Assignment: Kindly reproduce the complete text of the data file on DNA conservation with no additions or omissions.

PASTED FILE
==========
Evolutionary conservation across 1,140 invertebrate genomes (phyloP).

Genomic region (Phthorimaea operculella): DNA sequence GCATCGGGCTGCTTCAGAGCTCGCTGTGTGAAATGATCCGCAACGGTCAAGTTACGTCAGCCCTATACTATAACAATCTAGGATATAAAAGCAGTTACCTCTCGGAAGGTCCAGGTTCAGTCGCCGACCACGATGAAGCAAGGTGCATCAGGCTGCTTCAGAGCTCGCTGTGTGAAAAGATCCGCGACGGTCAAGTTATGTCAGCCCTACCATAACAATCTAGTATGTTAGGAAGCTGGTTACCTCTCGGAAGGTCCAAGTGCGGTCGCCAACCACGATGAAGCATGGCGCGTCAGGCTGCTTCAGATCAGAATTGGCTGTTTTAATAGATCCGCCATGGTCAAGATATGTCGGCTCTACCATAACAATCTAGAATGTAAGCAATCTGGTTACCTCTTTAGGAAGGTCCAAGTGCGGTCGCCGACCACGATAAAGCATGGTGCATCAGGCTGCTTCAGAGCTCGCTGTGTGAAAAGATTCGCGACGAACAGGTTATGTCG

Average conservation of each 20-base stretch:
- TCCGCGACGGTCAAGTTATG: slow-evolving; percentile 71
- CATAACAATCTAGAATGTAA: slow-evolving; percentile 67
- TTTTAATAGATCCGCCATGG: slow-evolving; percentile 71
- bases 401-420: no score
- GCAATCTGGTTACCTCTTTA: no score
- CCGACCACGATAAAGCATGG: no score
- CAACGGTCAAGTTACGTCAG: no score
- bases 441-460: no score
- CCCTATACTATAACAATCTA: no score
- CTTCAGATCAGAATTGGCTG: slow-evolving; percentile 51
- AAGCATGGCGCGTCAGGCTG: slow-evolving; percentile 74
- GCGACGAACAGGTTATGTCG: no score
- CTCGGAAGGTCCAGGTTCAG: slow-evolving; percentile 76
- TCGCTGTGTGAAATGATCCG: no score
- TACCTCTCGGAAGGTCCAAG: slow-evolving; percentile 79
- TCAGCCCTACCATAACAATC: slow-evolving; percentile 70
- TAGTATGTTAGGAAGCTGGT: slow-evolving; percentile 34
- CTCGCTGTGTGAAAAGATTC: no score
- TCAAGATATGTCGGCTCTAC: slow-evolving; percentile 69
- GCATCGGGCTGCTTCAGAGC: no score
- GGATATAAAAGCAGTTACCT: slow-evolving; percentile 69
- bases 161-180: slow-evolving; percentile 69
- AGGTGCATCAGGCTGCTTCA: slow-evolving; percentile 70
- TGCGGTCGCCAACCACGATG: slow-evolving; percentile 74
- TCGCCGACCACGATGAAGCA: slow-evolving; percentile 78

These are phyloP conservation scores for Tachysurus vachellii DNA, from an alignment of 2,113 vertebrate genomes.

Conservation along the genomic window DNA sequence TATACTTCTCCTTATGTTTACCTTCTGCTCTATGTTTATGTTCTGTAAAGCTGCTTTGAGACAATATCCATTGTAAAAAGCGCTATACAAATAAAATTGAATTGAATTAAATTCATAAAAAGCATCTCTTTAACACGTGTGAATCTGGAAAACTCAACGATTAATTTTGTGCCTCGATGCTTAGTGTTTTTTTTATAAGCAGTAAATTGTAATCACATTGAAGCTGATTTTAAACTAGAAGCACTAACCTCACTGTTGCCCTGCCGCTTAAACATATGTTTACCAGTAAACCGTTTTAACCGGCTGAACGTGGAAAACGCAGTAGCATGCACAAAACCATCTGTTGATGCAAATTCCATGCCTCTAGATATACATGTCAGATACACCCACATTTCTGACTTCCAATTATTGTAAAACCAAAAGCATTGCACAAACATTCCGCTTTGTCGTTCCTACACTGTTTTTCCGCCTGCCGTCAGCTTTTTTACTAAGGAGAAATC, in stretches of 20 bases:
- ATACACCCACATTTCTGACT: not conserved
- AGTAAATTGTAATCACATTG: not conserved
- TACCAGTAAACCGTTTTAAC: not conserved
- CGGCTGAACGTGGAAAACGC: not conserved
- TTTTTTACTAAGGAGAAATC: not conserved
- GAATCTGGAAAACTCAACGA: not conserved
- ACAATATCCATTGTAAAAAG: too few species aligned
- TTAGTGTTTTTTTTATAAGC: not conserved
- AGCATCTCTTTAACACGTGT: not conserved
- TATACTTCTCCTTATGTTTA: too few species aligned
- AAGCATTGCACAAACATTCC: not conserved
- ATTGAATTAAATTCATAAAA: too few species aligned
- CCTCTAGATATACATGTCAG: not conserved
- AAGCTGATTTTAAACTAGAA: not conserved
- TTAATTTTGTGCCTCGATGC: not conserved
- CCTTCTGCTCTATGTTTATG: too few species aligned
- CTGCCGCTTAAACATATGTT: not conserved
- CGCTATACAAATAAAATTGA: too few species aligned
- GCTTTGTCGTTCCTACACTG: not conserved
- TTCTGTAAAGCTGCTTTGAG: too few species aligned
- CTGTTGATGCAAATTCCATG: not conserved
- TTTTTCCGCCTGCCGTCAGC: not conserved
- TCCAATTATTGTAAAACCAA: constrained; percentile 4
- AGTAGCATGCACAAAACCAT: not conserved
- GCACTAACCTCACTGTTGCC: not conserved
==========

Evolutionary conservation across 1,140 invertebrate genomes (phyloP).

Genomic region (Phthorimaea operculella): DNA sequence GCATCGGGCTGCTTCAGAGCTCGCTGTGTGAAATGATCCGCAACGGTCAAGTTACGTCAGCCCTATACTATAACAATCTAGGATATAAAAGCAGTTACCTCTCGGAAGGTCCAGGTTCAGTCGCCGACCACGATGAAGCAAGGTGCATCAGGCTGCTTCAGAGCTCGCTGTGTGAAAAGATCCGCGACGGTCAAGTTATGTCAGCCCTACCATAACAATCTAGTATGTTAGGAAGCTGGTTACCTCTCGGAAGGTCCAAGTGCGGTCGCCAACCACGATGAAGCATGGCGCGTCAGGCTGCTTCAGATCAGAATTGGCTGTTTTAATAGATCCGCCATGGTCAAGATATGTCGGCTCTACCATAACAATCTAGAATGTAAGCAATCTGGTTACCTCTTTAGGAAGGTCCAAGTGCGGTCGCCGACCACGATAAAGCATGGTGCATCAGGCTGCTTCAGAGCTCGCTGTGTGAAAAGATTCGCGACGAACAGGTTATGTCG

Average conservation of each 20-base stretch:
- TCCGCGACGGTCAAGTTATG: slow-evolving; percentile 71
- CATAACAATCTAGAATGTAA: slow-evolving; percentile 67
- TTTTAATAGATCCGCCATGG: slow-evolving; percentile 71
- bases 401-420: no score
- GCAATCTGGTTACCTCTTTA: no score
- CCGACCACGATAAAGCATGG: no score
- CAACGGTCAAGTTACGTCAG: no score
- bases 441-460: no score
- CCCTATACTATAACAATCTA: no score
- CTTCAGATCAGAATTGGCTG: slow-evolving; percentile 51
- AAGCATGGCGCGTCAGGCTG: slow-evolving; percentile 74
- GCGACGAACAGGTTATGTCG: no score
- CTCGGAAGGTCCAGGTTCAG: slow-evolving; percentile 76
- TCGCTGTGTGAAATGATCCG: no score
- TACCTCTCGGAAGGTCCAAG: slow-evolving; percentile 79
- TCAGCCCTACCATAACAATC: slow-evolving; percentile 70
- TAGTATGTTAGGAAGCTGGT: slow-evolving; percentile 34
- CTCGCTGTGTGAAAAGATTC: no score
- TCAAGATATGTCGGCTCTAC: slow-evolving; percentile 69
- GCATCGGGCTGCTTCAGAGC: no score
- GGATATAAAAGCAGTTACCT: slow-evolving; percentile 69
- bases 161-180: slow-evolving; percentile 69
- AGGTGCATCAGGCTGCTTCA: slow-evolving; percentile 70
- TGCGGTCGCCAACCACGATG: slow-evolving; percentile 74
- TCGCCGACCACGATGAAGCA: slow-evolving; percentile 78

These are phyloP conservation scores for Tachysurus vachellii DNA, from an alignment of 2,113 vertebrate genomes.

Conservation along the genomic window DNA sequence TATACTTCTCCTTATGTTTACCTTCTGCTCTATGTTTATGTTCTGTAAAGCTGCTTTGAGACAATATCCATTGTAAAAAGCGCTATACAAATAAAATTGAATTGAATTAAATTCATAAAAAGCATCTCTTTAACACGTGTGAATCTGGAAAACTCAACGATTAATTTTGTGCCTCGATGCTTAGTGTTTTTTTTATAAGCAGTAAATTGTAATCACATTGAAGCTGATTTTAAACTAGAAGCACTAACCTCACTGTTGCCCTGCCGCTTAAACATATGTTTACCAGTAAACCGTTTTAACCGGCTGAACGTGGAAAACGCAGTAGCATGCACAAAACCATCTGTTGATGCAAATTCCATGCCTCTAGATATACATGTCAGATACACCCACATTTCTGACTTCCAATTATTGTAAAACCAAAAGCATTGCACAAACATTCCGCTTTGTCGTTCCTACACTGTTTTTCCGCCTGCCGTCAGCTTTTTTACTAAGGAGAAATC, in stretches of 20 bases:
- ATACACCCACATTTCTGACT: not conserved
- AGTAAATTGTAATCACATTG: not conserved
- TACCAGTAAACCGTTTTAAC: not conserved
- CGGCTGAACGTGGAAAACGC: not conserved
- TTTTTTACTAAGGAGAAATC: not conserved
- GAATCTGGAAAACTCAACGA: not conserved
- ACAATATCCATTGTAAAAAG: too few species aligned
- TTAGTGTTTTTTTTATAAGC: not conserved
- AGCATCTCTTTAACACGTGT: not conserved
- TATACTTCTCCTTATGTTTA: too few species aligned
- AAGCATTGCACAAACATTCC: not conserved
- ATTGAATTAAATTCATAAAA: too few species aligned
- CCTCTAGATATACATGTCAG: not conserved
- AAGCTGATTTTAAACTAGAA: not conserved
- TTAATTTTGTGCCTCGATGC: not conserved
- CCTTCTGCTCTATGTTTATG: too few species aligned
- CTGCCGCTTAAACATATGTT: not conserved
- CGCTATACAAATAAAATTGA: too few species aligned
- GCTTTGTCGTTCCTACACTG: not conserved
- TTCTGTAAAGCTGCTTTGAG: too few species aligned
- CTGTTGATGCAAATTCCATG: not conserved
- TTTTTCCGCCTGCCGTCAGC: not conserved
- TCCAATTATTGTAAAACCAA: constrained; percentile 4
- AGTAGCATGCACAAAACCAT: not conserved
- GCACTAACCTCACTGTTGCC: not conserved